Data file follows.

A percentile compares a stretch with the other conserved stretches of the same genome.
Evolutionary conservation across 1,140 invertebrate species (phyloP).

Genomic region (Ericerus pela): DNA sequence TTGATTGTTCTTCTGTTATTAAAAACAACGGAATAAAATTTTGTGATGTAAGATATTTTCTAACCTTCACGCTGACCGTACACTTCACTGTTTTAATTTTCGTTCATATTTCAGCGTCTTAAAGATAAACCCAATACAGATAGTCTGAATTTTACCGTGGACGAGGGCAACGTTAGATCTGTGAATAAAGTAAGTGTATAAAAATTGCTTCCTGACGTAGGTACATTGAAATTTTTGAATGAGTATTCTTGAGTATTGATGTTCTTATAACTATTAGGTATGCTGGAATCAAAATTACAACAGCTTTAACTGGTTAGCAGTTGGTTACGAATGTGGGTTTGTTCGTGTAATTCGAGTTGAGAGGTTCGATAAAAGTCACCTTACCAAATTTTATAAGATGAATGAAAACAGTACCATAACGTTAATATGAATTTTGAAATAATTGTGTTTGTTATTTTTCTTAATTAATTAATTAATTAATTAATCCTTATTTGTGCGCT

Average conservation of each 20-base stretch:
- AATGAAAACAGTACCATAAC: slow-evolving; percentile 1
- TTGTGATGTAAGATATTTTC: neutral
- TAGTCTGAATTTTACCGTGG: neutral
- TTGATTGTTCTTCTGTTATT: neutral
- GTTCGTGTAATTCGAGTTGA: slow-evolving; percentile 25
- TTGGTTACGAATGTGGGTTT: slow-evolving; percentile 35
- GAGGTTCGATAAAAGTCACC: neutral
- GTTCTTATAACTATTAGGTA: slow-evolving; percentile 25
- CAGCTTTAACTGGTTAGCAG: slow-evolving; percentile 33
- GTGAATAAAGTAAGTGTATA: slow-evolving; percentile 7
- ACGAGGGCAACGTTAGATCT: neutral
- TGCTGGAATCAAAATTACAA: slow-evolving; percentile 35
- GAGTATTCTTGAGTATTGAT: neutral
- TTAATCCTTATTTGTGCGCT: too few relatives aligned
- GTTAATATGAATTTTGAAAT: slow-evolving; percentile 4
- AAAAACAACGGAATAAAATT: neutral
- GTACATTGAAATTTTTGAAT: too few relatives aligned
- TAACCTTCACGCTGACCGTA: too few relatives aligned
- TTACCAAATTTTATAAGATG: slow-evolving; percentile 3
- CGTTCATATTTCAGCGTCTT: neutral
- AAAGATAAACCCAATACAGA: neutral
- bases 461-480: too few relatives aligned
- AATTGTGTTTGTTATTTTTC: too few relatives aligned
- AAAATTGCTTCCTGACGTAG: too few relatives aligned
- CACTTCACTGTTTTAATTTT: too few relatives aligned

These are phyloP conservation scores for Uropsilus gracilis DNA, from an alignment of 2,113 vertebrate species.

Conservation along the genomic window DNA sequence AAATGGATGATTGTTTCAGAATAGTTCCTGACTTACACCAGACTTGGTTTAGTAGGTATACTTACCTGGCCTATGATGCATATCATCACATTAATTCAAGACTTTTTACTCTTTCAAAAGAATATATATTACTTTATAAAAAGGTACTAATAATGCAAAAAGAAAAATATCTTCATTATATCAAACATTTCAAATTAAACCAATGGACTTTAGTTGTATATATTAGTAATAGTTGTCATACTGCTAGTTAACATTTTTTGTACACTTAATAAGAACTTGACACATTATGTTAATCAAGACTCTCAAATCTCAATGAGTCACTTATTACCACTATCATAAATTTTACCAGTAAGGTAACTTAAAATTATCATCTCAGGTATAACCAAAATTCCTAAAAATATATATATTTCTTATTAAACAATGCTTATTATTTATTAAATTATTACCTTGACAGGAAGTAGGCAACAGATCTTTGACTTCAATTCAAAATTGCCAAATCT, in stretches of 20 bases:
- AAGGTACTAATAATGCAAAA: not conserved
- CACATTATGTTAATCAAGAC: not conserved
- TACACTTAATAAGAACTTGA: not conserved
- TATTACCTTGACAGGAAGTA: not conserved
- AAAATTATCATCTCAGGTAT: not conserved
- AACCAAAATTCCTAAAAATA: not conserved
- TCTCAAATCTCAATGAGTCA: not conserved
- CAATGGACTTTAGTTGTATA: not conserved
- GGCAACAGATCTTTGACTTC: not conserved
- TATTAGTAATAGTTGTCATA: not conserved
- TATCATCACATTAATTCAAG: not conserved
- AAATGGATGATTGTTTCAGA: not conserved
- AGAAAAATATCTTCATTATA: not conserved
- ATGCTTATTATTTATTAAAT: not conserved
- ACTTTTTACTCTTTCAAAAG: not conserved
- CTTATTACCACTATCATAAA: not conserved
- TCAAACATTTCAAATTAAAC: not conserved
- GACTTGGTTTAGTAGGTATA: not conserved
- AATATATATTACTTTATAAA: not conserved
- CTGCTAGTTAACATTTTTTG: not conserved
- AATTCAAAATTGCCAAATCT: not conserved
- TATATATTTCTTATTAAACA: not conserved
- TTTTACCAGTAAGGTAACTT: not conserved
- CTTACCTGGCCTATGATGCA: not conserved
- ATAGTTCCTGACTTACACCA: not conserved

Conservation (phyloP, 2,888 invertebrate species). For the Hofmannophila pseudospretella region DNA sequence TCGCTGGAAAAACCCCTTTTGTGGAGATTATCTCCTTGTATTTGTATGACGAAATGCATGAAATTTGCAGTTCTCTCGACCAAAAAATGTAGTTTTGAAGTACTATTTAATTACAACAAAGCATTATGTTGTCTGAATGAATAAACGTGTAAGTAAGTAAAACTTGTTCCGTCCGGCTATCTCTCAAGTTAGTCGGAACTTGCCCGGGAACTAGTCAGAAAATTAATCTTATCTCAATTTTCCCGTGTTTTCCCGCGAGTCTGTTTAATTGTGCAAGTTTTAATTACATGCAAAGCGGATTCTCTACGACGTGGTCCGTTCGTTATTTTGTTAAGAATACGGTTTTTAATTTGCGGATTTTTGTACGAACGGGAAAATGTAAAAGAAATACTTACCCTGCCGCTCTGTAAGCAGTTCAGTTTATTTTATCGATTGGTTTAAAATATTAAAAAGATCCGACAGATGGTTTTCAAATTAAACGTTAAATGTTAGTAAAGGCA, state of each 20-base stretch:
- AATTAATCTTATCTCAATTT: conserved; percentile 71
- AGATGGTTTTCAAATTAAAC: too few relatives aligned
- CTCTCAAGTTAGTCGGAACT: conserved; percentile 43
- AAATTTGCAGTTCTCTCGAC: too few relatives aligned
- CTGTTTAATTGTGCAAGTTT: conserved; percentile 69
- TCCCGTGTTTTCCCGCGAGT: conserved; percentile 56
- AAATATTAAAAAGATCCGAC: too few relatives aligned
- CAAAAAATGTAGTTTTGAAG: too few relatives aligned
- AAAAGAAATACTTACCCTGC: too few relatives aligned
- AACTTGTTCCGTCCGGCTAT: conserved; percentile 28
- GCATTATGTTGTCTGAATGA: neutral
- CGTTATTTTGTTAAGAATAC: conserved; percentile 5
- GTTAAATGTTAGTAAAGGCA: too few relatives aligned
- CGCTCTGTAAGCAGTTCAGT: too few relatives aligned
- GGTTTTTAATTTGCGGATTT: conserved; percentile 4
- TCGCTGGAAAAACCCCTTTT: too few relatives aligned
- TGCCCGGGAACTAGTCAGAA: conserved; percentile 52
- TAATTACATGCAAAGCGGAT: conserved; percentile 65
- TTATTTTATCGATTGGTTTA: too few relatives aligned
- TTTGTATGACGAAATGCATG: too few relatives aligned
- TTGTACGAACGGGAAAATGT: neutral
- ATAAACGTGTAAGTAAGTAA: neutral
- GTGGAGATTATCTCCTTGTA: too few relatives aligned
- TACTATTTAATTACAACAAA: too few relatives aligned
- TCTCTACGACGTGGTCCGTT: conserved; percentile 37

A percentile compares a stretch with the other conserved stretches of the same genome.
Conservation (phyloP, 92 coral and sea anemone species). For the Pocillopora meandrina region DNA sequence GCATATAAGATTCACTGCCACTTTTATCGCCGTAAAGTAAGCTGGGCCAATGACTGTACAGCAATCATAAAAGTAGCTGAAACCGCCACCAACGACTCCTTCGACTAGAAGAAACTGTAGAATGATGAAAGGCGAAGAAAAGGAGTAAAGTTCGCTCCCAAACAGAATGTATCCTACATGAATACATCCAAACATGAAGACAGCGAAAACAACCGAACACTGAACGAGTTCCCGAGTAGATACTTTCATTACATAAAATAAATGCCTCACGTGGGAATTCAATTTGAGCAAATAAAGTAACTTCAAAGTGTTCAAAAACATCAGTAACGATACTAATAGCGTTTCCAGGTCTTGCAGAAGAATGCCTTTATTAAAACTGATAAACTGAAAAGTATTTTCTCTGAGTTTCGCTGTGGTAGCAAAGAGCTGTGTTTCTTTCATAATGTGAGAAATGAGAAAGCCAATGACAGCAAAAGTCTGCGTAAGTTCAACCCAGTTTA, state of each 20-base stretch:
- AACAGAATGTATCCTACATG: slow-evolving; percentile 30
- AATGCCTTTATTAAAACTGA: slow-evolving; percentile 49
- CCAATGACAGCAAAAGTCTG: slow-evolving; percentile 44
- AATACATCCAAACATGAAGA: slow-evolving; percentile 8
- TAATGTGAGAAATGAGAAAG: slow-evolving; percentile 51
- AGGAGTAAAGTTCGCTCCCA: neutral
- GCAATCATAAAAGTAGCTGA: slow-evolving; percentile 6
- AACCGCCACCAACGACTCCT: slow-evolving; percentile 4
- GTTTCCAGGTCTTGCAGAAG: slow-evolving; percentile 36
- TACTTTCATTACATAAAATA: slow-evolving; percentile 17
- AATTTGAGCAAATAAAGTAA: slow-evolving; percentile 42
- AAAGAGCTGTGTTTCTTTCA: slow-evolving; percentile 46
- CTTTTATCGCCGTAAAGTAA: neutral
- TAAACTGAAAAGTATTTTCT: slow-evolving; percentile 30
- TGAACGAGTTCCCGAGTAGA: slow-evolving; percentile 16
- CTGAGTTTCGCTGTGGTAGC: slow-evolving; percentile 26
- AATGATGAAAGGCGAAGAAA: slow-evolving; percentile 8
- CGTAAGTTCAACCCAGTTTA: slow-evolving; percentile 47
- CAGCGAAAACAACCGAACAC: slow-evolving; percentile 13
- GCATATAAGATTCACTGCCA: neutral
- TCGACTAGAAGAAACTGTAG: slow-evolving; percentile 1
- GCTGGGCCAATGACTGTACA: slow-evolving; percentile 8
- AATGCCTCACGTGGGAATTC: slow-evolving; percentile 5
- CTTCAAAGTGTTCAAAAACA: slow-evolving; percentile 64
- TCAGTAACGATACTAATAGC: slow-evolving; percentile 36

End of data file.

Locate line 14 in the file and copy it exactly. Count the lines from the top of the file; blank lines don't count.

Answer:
- GTGAATAAAGTAAGTGTATA: slow-evolving; percentile 7